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Bioinformatics. 2016 May 1;32(9):1308-15. doi: 10.1093/bioinformatics/btv749. Epub 2015 Dec 31.

SPMM: estimating infection duration of multivariant HIV-1 infections.

Author information

1
Department of Biostatistics and Computational Biology, University of Rochester, Rochester, New York, 14642, USA.
2
Department of Molecular Microbiology and Immunology, Keck School of Medicine, University of Southern California, Los Angeles, 90089, USA.
3
Theoretical Biology and Biophysics, Los Alamos National Laboratory, Los Alamos, NM 87545, USA and.
4
Department of Preventive Medicine, Keck School of Medicine, University of Southern California, Los Angeles, 90089, USA.

Abstract

MOTIVATION:

Illustrating how HIV-1 is transmitted and how it evolves in the following weeks is an important step for developing effective vaccination and prevention strategies. It is currently possible through DNA sequencing to account for the diverse array of viral strains within an infected individual. This provides an unprecedented opportunity to pinpoint when each patient was infected and which viruses were transmitted.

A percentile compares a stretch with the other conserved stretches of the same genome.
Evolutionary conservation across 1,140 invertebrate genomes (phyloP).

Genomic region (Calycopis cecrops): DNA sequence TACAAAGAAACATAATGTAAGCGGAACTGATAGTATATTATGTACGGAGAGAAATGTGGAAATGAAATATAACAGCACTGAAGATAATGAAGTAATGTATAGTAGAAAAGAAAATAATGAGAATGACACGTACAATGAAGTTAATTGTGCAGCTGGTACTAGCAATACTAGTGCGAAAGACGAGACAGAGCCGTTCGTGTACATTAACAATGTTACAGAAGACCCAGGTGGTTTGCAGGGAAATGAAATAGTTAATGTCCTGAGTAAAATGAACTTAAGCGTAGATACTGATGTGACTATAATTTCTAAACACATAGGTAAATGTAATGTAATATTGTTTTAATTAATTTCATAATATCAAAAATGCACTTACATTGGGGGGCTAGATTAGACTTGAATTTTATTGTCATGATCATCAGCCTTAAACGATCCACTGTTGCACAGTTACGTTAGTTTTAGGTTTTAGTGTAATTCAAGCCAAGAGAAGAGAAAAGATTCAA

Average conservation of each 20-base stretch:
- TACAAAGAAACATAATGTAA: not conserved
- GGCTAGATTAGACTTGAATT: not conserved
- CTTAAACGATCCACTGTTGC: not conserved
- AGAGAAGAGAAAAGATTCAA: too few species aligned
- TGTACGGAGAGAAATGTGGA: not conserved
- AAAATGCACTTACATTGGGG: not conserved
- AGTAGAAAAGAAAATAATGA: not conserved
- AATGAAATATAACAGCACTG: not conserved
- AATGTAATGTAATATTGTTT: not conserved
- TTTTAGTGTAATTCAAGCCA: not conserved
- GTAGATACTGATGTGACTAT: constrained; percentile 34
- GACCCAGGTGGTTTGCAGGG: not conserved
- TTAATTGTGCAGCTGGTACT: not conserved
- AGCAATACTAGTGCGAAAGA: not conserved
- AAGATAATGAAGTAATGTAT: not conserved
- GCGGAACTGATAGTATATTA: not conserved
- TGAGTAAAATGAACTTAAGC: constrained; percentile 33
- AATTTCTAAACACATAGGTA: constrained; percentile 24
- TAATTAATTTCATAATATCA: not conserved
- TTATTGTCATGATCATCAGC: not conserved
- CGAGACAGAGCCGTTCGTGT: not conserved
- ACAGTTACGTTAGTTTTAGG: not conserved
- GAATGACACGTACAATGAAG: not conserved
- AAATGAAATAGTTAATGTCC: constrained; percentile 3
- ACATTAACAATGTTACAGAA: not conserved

RESULTS:

Here we develop a mathematical tool for early HIV-1 evolution within a subject whose infection originates either from a single or multiple viral variants. The shifted Poisson mixture model (SPMM) provides a quantitative guideline for segregating viral lineages, which in turn enables us to assess when a subject was infected. The infection duration estimated by SPMM showed a statistically significant linear relationship with that by Fiebig laboratory staging (P = 0.00059) among 37 acutely infected subjects. Our tool provides a functional approach to understanding early genetic diversity, one of the most important parameters for deciphering HIV-1 transmission and predicting the rate of disease progression.

AVAILABILITY AND IMPLEMENTATION:

SPMM, webserver, is available at http://www.hayounlee.org/web-tools.html.

CONTACT:

hayoun@usc.edu

SUPPLEMENTARY INFORMATION:

Supplementary data are available at Bioinformatics online.

PMID:
26722117
PMCID:
PMC4907399
DOI:
10.1093/bioinformatics/btv749
[Indexed for MEDLINE]
Free PMC Article

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